Blog   |   Security   |   August 17, 2021

The ABCs of RBAC: Understanding Role-Based Access Control

Role-based access control, or RBAC, may seem like techno jargon, but it is crucial for maintaining security at a highly granular level. Instead of assigning permissions to individual users, access is granted by job function and organization. This makes transitions easier and helps avoid potential breaches.

One of the keys to improving cloud security in your organization is to understand how to assign permissions. Let’s explore the basics of role-based access control, plus some considerations that enterprises, service providers, and Software-as-a-Service (SaaS) vendors need to take into account when developing security policies.


User-Level Access vs. Role-Based Access Control

Historically, prior to the use of RBAC, users were assigned access to resources on an individual basis. This was known as user-level access.

For example, Jane is a System Administrator for a data center. She would have access to nearly everything. Suppose Jane studies programming and transitions to become a Software Developer at the same firm. Unless someone remembers to change her access, she would still have access to resources that a developer should not.

However, if the organization assigns access based on roles, the moment Jane switches roles, her access would be updated as well, without relying on a human to catch the change.

This is similar to access to a physical building. If someone switches from working in Sales to joining the Marketing department, which is in a different building, their key fob should work in the new building and not the old one.

Now imagine doing this at scale, with hundreds or even thousands of employees. The chance of making a mistake and letting the wrong permissions stand increases significantly.


Other Applications of Role-Based Access Control

Effective role-based access control operates on the principle of least privilege, meaning that users only receive access to what they need to perform essential functions. In the cloud, especially, this becomes crucial for administrators building secure IAM policies.
Yet role-based access control extends further than enterprise IT situations. Service providers and SaaS vendors need to pay attention to how they manage permissions. Here are just a couple examples of role-based access control in action:


Role-Based Access for Service Providers

If you are a Managed Service Provider (MSP) that maintains cloud accounts for multiple clients, then RBAC becomes even more important. As an MSP, you need to give your customers the flexibility they need when using cloud services to stay ahead of competitors.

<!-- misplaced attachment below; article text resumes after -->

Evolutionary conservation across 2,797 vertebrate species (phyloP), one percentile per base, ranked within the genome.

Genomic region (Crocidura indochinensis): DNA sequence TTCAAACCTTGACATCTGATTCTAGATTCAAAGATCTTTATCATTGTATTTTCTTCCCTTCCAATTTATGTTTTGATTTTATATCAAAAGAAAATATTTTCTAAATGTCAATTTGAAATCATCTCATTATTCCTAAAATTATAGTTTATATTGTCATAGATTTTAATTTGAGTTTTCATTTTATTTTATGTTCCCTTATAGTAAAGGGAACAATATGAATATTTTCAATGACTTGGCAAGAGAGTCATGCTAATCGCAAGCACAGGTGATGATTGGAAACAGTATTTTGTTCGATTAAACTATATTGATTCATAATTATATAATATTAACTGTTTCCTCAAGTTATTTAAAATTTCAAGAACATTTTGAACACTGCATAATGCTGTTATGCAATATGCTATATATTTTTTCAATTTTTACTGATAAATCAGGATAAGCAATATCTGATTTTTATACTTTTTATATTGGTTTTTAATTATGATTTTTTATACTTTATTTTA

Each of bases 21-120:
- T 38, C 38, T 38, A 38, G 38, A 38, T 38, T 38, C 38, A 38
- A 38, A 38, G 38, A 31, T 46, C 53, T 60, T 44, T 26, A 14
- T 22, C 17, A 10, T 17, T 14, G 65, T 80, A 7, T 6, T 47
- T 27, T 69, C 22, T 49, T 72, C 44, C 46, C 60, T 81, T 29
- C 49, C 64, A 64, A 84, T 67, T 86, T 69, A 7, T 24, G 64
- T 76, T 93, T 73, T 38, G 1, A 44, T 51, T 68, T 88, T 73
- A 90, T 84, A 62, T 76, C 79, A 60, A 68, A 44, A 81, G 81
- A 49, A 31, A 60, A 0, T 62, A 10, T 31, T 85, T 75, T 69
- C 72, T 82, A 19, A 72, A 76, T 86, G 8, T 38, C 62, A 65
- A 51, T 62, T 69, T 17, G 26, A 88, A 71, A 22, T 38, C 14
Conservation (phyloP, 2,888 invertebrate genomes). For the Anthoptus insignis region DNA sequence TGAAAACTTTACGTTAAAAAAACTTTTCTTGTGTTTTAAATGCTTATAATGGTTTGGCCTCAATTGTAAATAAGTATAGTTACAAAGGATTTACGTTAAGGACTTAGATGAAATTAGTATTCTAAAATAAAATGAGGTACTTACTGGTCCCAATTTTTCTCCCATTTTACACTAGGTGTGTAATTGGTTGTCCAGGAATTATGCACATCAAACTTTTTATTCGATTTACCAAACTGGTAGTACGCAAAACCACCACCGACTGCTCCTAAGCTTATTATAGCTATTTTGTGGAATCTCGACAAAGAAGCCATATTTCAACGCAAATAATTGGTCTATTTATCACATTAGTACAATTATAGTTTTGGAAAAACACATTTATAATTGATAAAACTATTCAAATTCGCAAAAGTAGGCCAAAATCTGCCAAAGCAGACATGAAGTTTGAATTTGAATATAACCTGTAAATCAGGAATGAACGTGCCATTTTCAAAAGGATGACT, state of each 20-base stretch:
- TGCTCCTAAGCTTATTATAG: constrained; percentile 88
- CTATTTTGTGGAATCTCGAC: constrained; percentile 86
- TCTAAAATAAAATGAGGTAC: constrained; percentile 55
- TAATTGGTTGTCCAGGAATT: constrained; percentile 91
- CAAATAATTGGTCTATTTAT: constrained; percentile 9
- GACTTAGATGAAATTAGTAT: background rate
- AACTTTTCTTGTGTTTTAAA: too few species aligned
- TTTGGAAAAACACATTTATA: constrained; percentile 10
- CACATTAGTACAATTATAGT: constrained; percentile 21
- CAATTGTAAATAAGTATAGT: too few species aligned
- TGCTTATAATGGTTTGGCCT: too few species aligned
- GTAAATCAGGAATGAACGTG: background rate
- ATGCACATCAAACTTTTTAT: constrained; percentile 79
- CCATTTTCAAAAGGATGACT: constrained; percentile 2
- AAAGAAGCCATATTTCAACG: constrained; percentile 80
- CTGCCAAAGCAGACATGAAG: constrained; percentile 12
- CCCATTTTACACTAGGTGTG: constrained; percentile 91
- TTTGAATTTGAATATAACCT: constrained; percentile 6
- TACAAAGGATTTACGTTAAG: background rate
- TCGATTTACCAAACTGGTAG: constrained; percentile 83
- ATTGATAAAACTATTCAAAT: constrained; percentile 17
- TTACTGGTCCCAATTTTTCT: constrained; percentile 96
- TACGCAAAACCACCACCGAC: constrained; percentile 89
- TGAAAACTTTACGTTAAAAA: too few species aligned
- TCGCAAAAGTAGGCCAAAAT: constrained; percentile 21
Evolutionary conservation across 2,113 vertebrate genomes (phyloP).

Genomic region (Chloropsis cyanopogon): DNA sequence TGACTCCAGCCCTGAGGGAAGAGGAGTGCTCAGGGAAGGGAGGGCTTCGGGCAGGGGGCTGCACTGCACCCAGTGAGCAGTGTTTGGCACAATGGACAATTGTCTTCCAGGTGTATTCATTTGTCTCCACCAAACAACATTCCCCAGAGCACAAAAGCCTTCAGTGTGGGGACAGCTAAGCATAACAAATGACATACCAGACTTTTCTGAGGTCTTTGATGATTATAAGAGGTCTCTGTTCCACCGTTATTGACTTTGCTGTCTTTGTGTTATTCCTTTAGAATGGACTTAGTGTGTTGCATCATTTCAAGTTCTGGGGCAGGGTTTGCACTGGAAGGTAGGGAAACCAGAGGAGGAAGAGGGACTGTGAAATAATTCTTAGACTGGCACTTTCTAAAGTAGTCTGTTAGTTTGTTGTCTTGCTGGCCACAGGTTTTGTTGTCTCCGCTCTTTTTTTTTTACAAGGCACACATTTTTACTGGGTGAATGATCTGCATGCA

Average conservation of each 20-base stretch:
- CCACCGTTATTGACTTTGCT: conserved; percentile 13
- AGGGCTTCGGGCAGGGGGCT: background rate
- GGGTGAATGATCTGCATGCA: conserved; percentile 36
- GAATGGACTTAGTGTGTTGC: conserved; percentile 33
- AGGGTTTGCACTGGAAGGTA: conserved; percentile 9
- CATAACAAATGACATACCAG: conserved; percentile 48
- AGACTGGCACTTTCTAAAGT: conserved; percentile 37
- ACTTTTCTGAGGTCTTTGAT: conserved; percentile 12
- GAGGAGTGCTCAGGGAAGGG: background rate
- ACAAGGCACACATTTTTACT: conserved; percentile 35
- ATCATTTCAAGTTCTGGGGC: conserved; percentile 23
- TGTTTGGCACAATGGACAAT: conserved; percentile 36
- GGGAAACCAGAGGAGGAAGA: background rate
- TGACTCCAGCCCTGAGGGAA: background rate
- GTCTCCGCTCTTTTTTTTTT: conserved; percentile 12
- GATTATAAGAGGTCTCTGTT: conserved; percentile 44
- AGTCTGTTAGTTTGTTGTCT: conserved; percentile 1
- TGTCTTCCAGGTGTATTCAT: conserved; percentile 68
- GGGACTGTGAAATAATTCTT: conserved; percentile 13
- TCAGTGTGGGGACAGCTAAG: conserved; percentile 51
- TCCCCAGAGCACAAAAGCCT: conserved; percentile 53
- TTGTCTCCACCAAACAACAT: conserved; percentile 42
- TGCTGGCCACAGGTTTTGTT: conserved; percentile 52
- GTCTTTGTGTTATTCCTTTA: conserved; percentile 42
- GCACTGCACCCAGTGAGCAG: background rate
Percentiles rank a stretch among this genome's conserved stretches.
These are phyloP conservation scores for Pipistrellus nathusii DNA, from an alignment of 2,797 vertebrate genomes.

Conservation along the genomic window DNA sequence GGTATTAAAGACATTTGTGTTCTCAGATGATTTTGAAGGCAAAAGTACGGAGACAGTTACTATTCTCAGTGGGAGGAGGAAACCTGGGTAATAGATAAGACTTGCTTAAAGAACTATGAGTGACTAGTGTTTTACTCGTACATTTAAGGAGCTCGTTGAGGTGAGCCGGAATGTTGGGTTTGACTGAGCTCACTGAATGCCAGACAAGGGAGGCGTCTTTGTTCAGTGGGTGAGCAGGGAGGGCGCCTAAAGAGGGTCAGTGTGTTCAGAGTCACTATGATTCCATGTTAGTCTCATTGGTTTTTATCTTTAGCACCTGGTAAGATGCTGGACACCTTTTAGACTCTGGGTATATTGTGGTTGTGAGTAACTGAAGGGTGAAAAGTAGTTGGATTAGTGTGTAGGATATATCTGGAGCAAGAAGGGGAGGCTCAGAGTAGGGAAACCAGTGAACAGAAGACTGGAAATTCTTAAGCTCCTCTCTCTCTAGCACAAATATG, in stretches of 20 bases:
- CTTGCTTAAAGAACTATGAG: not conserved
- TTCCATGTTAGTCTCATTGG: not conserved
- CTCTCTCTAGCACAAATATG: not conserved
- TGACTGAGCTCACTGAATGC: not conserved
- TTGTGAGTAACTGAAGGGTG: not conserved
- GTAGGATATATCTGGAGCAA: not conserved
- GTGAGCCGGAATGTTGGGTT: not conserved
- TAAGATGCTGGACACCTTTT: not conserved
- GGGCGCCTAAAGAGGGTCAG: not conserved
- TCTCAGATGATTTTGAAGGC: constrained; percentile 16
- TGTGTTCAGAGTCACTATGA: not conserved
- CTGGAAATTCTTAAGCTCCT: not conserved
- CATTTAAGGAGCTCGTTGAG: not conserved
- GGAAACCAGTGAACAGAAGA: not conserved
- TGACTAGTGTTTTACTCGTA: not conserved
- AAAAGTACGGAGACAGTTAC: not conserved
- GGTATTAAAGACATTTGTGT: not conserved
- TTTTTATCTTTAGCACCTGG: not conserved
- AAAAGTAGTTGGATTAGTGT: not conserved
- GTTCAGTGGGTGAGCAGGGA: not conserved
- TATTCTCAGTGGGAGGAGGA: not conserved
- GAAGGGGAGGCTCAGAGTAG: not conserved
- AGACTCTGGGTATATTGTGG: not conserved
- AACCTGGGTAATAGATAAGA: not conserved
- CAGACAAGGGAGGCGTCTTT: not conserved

Suppose you have both Coca-Cola and Pepsi as customers. You absolutely have to ensure that neither company could gain access to the other’s confidential resources. And you also need to make sure that your own employees don’t have access to content they shouldn’t have, such as Coke’s secret formula! Highly granular role-based access is the key to making this work.


API Access for SaaS Vendors

It’s human nature to focus on what we can see. In computing, that literally translates to the user interface. It’s easy to test and verify what resources we have access to via an application console. But these days, many SaaS applications have an API, or Application Programming Interface. This is a back-end that allows programmers to write their own code that leverages the functionality of the SaaS provider, without logging in to the portal.

Imagine if the SaaS vendor allowed unrestricted access via their API, without RBAC. Anyone with the login credentials to the API could gain access to any and all content and functionality in the SaaS application. This is like leaving the back door to a bank wide open. Yet many SaaS vendors do this, either out of ignorance or because they don’t have security in their DNA.


RBAC: An Essential Step in Security-First Thinking

Adopting a role-based access control approach in the cloud can make it easier to add, delete, or modify users and monitor who receives access to which resources. This, in turn, ensures the security and compliance of IT infrastructure, whether in the cloud or elsewhere, conforms to a security-first mindset.

Permissions should be the priority for enterprises, services providers, and SaaS vendors. By addressing access permissions early on via a role-based access control methodology, organizations can scale to handle large use cases without worrying about vulnerabilities due to human error. 


Understanding Your Cloud Security Responsibilities

Role-based access control is just one area of cloud security that falls under your jurisdiction. But there’s more to cloud security than RBAC and APIs. The two leading cloud providers, Amazon Web Services (AWS) and Microsoft Azure, ensure the physical security of the cloud. But it’s the customer’s responsibility to close the data security loop. This is known as the shared responsibility model. Discover how next-generation automated cloud monitoring and security management tools like CloudCheckr can close the shared responsibility security gap. 


Learn more about CloudCheckr CMx

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About the Author

Todd Bernhard has been with CloudCheckr handling Product Marketing and Technical Evangelism roles since 2017. He holds multiple certifications including AWS Solutions Architect Associate, Microsoft Azure Fundamentals, Google Cloud Associate Engineer and FinOps Certified Practitioner. Prior to joining CloudCheckr, Mr. Bernhard was an award-winning, bestselling mobile app developer and entrepreneur and previously worked for Sun Microsystems, as an Evangelist, Sales and Technical Trainer and Product Marketing Manager for Sun’s high-end data center servers.